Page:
Hong Kong Palace Museum Opens to Public, Using Unique Cultural Heritage to Tell China’s Story

Hong Kong Palace Museum Photo: IC

The Hong Kong Palace Museum officially opened to the public on Sunday, displaying more than 900 precious cultural relics selected in Beijing, including 166 first-class national cultural relics, to tell the public about China’s long history and unique culture. .

The museum was due to open on Saturday but was postponed due to Typhoon Chaba.

It is reported that nearly 100,000 tickets have been sold or reserved through various ticketing platforms. In addition, all of the free July Wednesday screenings have been fully booked, amounting to approximately 11,000 free tickets.

Among the 914 works of art and relics borrowed from the Beijing Palace Museum, 166 of them are first-class cultural relics recognized as national treasures, accounting for 18% of all exhibits at the museum in the cultural district of West Kowloon. This is the largest loan from the Palace Museum to another institution since its creation in 1925.

Other national treasures also include ceramics such as an extremely rare Ru kiln brush washer from the Northern Song dynasty (960-1127) and a jade imperial seal used by emperors during the Qing dynasty (1644- 1911).

In a display listing obtained by the Global Times, the exhibit includes well-known artworks such as the painting Rhapsody on the Luohe River Goddess by Jin Dynasty (265-420) artist Gu Kaizhi and Autumn Colors between Rivers and Mountains by Zhao Boju. of the Song dynasty (960-1279).

Many Hong Kong residents expressed their excitement about the museum’s opening on social media platforms. Four residents, dressed in traditional Han clothing, visited the museum on Sunday and said they wanted to mark the opening of the venue in a special way. There were also visitors dressed in traditional Chinese clothing visiting the museum.

The first person to enter the venue, surnamed Cai, said he was excited to visit the museum and wanted to appreciate the ceramic crafts and other cultural relics, Hong Kong media reported on .CC.

The Hong Kong Palace Museum has nine exhibition halls featuring a distinctive architectural design that echoes the style of Beijing’s Forbidden City, home to the Beijing Palace Museum. The exterior of the museum is inspired by a huge square bronze cauldron known as a “ding”. The colors, however, are the same beige and dark red tones with a cool gray embellishment of the Forbidden City in Beijing.

“Talking about the culture of either city or this museum in Hong Kong, everything is based on the motherland. Traditional Chinese culture is the foundation and all the cultural elements and local heritage in Hong Kong that we see now are based on that. The city was not touched by foreign cultures until later,” Louis Ng, the curator of the new Hong Kong Palace Museum, told the Global Times in an exclusive interview in June.” Many people may not know this, but Hong Kong has a deep connection with the Palace Museum,” Ng recalled.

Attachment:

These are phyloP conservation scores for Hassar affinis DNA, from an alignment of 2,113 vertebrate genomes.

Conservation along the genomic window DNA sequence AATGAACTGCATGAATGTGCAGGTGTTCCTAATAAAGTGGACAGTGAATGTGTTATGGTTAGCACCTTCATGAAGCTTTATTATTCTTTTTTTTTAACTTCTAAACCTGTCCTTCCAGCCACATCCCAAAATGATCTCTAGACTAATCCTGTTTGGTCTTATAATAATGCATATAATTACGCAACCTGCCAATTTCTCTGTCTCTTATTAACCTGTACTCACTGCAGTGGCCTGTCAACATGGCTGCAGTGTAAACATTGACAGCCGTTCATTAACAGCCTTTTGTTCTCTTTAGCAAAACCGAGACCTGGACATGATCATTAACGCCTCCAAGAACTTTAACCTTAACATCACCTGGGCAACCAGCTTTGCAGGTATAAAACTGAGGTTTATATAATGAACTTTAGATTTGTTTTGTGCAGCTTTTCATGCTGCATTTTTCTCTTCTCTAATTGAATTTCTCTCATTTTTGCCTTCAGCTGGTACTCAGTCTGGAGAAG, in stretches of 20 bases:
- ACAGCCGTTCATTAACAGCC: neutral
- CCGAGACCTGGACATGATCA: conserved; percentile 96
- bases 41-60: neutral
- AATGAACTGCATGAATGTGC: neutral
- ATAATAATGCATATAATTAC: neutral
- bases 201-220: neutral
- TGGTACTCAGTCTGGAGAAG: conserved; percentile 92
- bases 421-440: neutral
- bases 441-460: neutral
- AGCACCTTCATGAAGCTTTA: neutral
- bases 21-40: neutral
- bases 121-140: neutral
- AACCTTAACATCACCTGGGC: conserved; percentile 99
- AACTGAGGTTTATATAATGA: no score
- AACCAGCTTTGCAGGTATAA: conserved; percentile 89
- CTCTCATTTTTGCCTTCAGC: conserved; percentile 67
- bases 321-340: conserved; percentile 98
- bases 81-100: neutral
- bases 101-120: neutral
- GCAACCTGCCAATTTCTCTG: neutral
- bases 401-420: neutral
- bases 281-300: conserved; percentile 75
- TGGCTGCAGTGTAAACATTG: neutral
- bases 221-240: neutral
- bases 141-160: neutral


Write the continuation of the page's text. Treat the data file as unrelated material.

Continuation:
The Hong Kong Palace Museum is not a branch of the Beijing Academy, it is a partnership, Wang Xudong, director of the Beijing Palace Museum, told People’s Daily that the exhibition of the Hong Kong Palace has many innovative perspectives, such as the dialogue between ancient and modern, and Chinese and Western interpretation of horse culture, which reflect all the advantages and characteristics of Hong Kong as a place. meeting of Chinese and Western cultures.

Song Jirong, head of the restoration workshop at the Palace Museum, noted in an interview with Sing Tao newspaper in March that to ensure Hong Kong residents can enjoy the finest cultural relics, experts in Antiquities from the Palace Museum are evaluating potential exhibits in batches. They will use high-tech equipment such as computed tomography and infrared spectroscopy to perform in-depth examinations.

Yeung Yun-hung, secretary for culture, sports and tourism in the Hong Kong Special Administrative Region, said in a speech at the opening ceremony that he believed the museum would help the public understand culture. Chinese and develop a sense of identity.

He also said he believes the museum will become a hotspot in Hong Kong and help boost the development of the local tourism economy. He pointed out that the Hong Kong Palace Museum shows how Hong Kong, under the framework of “one country, two systems”, can use its unique cultural advantages to tell the story of China, which is a milestone in the future of Hong Kong as a center of cultural exchange between China and foreign countries.

Emily Zhan, a postgraduate student in Hong Kong, told the Global Times on Sunday that she was very lucky to get the ticket. “Many of our friends did not get tickets on the opening day, and many of our friends who grew up in Hong Kong are very excited and look forward to the exhibition. Hong Kong has made a great contribution to the return Chinese cultural relics, which is an honor for everyone who lives in Hong Kong. We are very proud to see so many treasures this time in Hong Kong, which is quite a distance from Beijing,” she said.

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